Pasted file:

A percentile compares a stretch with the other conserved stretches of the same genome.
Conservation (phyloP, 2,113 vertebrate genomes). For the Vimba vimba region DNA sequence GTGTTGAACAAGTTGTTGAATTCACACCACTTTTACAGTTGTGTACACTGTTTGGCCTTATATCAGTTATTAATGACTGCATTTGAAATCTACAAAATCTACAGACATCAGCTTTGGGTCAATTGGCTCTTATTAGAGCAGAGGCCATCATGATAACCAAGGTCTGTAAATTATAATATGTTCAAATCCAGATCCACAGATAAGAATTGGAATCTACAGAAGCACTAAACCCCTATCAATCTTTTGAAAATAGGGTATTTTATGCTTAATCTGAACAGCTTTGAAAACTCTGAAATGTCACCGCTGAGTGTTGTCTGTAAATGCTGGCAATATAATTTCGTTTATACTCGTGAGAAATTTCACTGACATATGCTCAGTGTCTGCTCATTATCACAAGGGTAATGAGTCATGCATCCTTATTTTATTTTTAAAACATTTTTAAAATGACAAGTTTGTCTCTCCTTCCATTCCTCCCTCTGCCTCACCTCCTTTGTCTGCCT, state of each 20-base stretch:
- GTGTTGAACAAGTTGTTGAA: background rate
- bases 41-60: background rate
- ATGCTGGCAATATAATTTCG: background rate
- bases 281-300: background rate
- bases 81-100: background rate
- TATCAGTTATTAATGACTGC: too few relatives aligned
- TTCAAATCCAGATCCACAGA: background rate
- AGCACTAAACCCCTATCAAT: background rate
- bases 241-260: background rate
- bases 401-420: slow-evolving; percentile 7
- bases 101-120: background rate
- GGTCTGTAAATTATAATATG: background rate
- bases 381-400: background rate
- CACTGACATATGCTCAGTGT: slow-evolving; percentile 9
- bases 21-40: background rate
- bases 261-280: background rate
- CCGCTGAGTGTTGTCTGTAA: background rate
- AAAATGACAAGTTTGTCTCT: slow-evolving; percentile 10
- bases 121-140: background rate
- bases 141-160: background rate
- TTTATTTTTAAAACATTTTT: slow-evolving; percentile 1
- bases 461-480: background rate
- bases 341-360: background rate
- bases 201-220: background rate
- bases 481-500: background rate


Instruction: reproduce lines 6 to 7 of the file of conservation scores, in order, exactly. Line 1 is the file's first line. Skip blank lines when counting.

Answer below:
- bases 281-300: background rate
- bases 81-100: background rate